Diabetic Ketoacidosis

  • Medical Author:
    Jerry R. Balentine, DO, FACEP

    Dr. Balentine received his undergraduate degree from McDaniel College in Westminster, Maryland. He attended medical school at the Philadelphia College of Osteopathic Medicine graduating in1983. He completed his internship at St. Joseph's Hospital in Philadelphia and his Emergency Medicine residency at Lincoln Medical and Mental Health Center in the Bronx, where he served as chief resident.

  • Medical Editor: Melissa Conrad Stöppler, MD
    Melissa Conrad Stöppler, MD

    Melissa Conrad Stöppler, MD

    Melissa Conrad Stöppler, MD, is a U.S. board-certified Anatomic Pathologist with subspecialty training in the fields of Experimental and Molecular Pathology. Dr. Stöppler's educational background includes a BA with Highest Distinction from the University of Virginia and an MD from the University of North Carolina. She completed residency training in Anatomic Pathology at Georgetown University followed by subspecialty fellowship training in molecular diagnostics and experimental pathology.

Type 1 Diabetes Symptoms, Causes, Diagnosis

Diabetic Ketoacidosis Symptoms and Signs

High blood glucose levels (hyperglycemia) in a person with diabetes causes a cascade of effects that damage body. When the blood glucose levels in a person with type 1 diabetes become dangerously low, diabetic ketoacidosis can occur, and this is a life theatening situation. Signs and symptoms of diabetic ketoacidosis include

  • Abdominal pain
  • Nausea
  • Vomiting
  • Confusion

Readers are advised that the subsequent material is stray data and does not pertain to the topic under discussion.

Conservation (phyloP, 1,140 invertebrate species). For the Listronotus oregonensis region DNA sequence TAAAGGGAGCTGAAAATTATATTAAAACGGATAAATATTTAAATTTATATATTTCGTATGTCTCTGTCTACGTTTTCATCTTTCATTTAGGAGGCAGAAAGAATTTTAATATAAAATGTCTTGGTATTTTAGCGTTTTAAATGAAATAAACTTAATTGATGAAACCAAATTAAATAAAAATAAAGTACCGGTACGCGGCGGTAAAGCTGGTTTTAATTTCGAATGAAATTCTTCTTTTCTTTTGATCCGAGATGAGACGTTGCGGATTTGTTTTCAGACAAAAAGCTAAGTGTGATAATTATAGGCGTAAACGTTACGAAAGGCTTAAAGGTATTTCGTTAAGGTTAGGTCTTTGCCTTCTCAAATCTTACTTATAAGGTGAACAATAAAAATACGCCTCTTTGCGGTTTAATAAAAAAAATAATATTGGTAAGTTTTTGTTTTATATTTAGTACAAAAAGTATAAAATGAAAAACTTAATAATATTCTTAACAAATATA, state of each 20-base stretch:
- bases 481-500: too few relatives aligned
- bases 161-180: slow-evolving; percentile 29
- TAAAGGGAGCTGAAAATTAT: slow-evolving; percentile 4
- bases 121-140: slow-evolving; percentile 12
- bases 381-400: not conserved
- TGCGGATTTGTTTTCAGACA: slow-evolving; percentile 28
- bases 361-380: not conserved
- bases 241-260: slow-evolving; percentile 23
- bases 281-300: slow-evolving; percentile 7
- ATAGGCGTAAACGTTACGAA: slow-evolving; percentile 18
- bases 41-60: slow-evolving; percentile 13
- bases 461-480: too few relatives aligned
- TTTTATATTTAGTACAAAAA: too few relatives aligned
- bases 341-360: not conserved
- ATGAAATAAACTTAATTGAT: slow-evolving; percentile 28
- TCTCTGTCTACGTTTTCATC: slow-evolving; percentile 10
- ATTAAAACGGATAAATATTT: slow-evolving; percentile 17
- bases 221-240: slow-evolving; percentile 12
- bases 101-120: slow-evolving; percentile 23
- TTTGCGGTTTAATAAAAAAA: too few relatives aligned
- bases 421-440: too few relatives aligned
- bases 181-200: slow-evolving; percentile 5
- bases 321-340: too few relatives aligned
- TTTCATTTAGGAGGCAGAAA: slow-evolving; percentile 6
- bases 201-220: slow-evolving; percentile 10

• Dehydration...

Diabetic ketoacidosis facts

  • Diabetic ketoacidosis is a life-threatening complication of type 1 diabetes (though rare, it can occur in people with type 2 diabetes) that occurs when the body makes high levels of ketones due to lack of insulin.
  • Diabetic ketoacidosis occurs when the body cannot produce enough insulin.
  • The signs and symptoms of diabetic ketoacidosis include
  • Risk factors for diabetic ketoacidosis are type 1 diabetes, and missing insulin doses frequently.
  • Diabetic ketoacidosis is diagnosed by an elevated blood sugar (glucose) level, elevated blood ketones and acidity of the blood (acidosis).
  • The treatment for diabetic ketoacidosis is insulin, fluids and electrolyte therapy.
  • Diabetic ketoacidosis can be prevented by taking insulin as prescribed and monitoring glucose and ketone levels.
  • The prognosis for a person with diabetic ketoacidosis depends on the severity of the disease and the other underlying medical conditions.

What is diabetic ketoacidosis?

Diabetic ketoacidosis (DKA) is a severe and life-threatening complication of diabetes. Diabetic ketoacidosis occurs when the cells in our body do not receive the sugar (glucose) they need for energy. This happens while there is plenty of glucose in the bloodstream, but not enough insulin to help convert glucose for use in the cells. The body recognizes this and starts breaking down muscle and fat for energy. This breakdown produces ketones (also called fatty acids), which cause an imbalance in our system leading to the ketoacidosis (a metabolic acidosis). The sugar that cannot be used because of the lack of insulin stays in the bloodstream (rather than going into the cell and provide energy). The kidneys filter some of the glucose (sugar) and excrete it in the urine.

Medically Reviewed by a Doctor on 5/18/2016

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